Savings

CPF

Mark Chan
Mark Chan
Level 4. Prodigy
Answered 2w ago
1. Conviction To successfully achieve this, you need to aggressively top up your CPF-SA as early as possible. Given that this is a unidirectional transfer, not many will be able to achieve the level of conviction required for such a move. 2. Low availability of Funds As you are just starting out in your career (with student loans to pay, and upcoming family commitments), cashflow and finances are likely to be tight. It may be difficult to part with the money with these conflicting objectives 3. Other financial instruments that may give a better yield than 4% p.a. Theoretically, there are a number of instruments that provide a better yield as compared to CPF-SA. For example, if you employ a DCA strategy in a home market index over a long period of time (i.e. 25 years), you could theoretically get returns up to 6% p.a. However, past performance is no guarantee of future results, so do your own due diligence ;)

Stocks Discussion

Investments

Mark Chan
Mark Chan
Level 4. Prodigy
Answered 2w ago
Time in the market is better than timing the market . :)

CPF

Loans

Investments

HDB BTO

Resale HDB

Mark Chan
Mark Chan
Level 4. Prodigy
Answered 2w ago
In general, a housing loan is considered as good debt. You may consider leaving the HDB loan untouched (provided you have means of paying it off in the near future i.e. job stability, certainty of cash flow, etc. and investing in vehicles that can yield better returns. One such vehicle would be the CPF SA that yields 4% p.a.; not to mention the tax relief (if you are a working adult) that you can enjoy (up to $7,000 a year). However, an advantage of paying off your housing loan early is that you may be able to take up another housing loan for another property purchase. It really depends on your investment objective, time frame, and goal :)

PFF Panel 4

Property

Seedly PFF 2019

Mark Chan
Mark Chan
Level 4. Prodigy
Answered 2w ago
In general, a housing loan is considered as good debt. You may consider leaving the HDB loan untouched (provided you have means of paying it off in the near future i.e. job stability, certainty of cash flow, etc. and investing in vehicles that can yield better returns. One such vehicle would be the CPF SA that yields 4% p.a.; not to mention the tax relief (if you are a working adult) that you can enjoy (up to $7,000 a year). However, an advantage of paying off your housing loan early is that you may be able to take up another housing loan for another property purchase. It really depends on your investment objective, time frame, and goal :)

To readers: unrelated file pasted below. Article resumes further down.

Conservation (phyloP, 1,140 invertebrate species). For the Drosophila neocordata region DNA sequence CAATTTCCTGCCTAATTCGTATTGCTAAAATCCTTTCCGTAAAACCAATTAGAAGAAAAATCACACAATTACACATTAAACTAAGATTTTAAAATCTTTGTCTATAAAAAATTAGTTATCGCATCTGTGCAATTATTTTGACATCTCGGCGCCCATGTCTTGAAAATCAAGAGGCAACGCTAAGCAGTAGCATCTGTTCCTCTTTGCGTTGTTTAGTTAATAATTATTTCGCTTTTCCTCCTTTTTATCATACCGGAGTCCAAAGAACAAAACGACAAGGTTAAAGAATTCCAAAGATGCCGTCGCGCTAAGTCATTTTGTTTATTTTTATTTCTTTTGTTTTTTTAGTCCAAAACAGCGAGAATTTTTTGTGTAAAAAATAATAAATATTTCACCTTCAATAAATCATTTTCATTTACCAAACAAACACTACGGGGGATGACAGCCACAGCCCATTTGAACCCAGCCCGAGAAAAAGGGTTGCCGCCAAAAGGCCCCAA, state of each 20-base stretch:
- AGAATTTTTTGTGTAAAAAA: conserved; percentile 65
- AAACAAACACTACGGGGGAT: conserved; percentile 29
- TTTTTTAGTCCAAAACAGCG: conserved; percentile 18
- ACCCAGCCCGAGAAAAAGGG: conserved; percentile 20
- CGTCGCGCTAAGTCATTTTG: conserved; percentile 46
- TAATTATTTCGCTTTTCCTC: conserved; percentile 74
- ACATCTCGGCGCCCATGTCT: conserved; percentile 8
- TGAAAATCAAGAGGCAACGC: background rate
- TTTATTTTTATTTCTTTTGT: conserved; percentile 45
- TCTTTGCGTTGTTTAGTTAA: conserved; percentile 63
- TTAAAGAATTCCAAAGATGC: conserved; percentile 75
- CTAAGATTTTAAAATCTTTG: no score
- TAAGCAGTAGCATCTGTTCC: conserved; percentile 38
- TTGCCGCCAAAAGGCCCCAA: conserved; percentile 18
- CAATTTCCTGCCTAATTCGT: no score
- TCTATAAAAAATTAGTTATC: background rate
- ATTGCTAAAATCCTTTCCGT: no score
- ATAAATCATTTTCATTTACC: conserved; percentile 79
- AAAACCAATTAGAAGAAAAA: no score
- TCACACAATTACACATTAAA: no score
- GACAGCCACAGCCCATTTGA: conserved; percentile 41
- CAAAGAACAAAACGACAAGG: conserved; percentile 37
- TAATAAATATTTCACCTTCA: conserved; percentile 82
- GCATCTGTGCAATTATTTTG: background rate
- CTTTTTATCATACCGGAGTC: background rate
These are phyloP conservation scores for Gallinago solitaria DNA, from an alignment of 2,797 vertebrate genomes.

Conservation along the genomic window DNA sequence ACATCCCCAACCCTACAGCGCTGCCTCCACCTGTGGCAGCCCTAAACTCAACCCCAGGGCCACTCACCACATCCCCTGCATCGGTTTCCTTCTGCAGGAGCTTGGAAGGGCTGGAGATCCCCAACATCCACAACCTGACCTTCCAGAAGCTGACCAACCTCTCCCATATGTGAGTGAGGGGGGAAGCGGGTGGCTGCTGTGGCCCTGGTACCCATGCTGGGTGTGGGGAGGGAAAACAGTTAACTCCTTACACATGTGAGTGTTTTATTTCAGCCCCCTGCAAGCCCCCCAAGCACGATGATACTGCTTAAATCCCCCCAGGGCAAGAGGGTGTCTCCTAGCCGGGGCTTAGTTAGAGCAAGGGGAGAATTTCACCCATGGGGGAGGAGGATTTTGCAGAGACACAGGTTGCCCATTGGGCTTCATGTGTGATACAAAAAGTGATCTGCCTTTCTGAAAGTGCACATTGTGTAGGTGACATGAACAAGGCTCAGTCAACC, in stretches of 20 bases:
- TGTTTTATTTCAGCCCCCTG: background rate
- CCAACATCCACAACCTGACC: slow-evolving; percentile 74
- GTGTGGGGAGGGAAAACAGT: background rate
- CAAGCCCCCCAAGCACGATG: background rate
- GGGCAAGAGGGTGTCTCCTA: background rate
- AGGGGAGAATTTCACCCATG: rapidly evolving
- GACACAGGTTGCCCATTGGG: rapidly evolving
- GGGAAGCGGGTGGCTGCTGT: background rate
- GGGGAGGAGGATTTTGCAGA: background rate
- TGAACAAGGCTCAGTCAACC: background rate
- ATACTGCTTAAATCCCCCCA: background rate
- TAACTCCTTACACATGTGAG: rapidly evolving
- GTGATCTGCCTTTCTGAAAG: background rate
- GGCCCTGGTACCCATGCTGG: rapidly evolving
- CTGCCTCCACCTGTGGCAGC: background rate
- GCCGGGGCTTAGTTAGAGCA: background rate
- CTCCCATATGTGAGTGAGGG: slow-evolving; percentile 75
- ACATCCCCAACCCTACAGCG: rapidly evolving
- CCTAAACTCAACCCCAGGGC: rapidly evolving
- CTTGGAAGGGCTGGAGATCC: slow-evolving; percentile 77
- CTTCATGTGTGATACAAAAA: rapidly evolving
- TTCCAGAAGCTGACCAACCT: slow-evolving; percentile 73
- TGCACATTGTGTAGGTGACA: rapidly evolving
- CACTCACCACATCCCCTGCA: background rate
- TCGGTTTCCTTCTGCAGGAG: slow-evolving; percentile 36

Bank Account

Standard Chartered

Mark Chan
Mark Chan
Level 4. Prodigy
Answered 2w ago
Just to confirm, you do meet the eligibilty requirements as listed on the site? https://www.sc.com/sg/save/savings-accounts/jumpstart/ i.e. To apply for a JumpStart account - You need to be between 18 and 26 years old

Savings

Bank Account

Mark Chan
Mark Chan
Level 4. Prodigy
Answered 2w ago
Agreed with Kenneth. There are a number of non-hurdle, yet decently yielding savings account out there. The first one I'd definitely recommend is the SCB Jumpstart account. It pays 2% p.a. interest for balances up to $20k. One condition is that you have to be between 18 - 26 years old. https://www.sc.com/sg/save/savings-accounts/jumpstart/ Alternatively, the CIMB FastSaver is another attractive savings account that you may want to explore (1% p.a. for first $50k of deposit) https://www.cimbbank.com.sg/en/personal/products/accounts/savings-accounts/cimb-fastsaver-account.html If all else fails, the Singapore Savings Bond is always there for you. Latest issuance yields 1.71% p.a. if held over ten years. One good thing about SSB is that there is no early-redemption penalty unlike Fixed Deposits. https://www.mas.gov.sg/bonds-and-bills/Singapore-Savings-Bonds If you have spare funds above all of these, you may also want to explore Money Market Funds. Fundsupermart has a relatively low-cost offering for this: https://secure.fundsupermart.com/fsm/funds/factsheet/370209/